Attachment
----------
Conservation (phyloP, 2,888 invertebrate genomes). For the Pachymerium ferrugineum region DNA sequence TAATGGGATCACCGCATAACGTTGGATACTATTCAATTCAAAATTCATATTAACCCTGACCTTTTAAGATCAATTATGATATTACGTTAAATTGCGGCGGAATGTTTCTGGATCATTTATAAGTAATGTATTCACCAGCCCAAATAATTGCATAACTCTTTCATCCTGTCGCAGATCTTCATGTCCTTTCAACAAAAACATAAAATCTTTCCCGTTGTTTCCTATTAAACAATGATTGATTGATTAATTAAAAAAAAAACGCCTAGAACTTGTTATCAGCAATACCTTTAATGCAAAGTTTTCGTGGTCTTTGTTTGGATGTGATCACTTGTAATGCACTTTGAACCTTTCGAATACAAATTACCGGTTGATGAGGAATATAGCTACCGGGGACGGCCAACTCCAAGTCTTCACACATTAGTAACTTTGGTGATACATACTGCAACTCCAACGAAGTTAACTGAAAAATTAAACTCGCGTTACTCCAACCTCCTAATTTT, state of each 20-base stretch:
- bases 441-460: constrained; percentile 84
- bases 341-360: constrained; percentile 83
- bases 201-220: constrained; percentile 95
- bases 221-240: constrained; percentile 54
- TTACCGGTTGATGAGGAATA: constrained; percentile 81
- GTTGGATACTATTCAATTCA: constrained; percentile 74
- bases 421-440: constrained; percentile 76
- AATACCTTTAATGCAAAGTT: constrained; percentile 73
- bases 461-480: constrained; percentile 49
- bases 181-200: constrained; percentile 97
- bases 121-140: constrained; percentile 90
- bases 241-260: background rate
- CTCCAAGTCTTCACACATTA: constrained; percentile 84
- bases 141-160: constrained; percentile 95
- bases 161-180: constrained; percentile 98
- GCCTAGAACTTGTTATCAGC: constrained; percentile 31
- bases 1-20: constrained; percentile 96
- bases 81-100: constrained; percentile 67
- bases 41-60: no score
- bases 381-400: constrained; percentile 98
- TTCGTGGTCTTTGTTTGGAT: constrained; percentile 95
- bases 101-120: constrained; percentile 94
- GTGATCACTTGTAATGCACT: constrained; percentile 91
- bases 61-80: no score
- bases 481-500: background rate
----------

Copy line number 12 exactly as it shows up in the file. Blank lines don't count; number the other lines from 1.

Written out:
- bases 121-140: constrained; percentile 90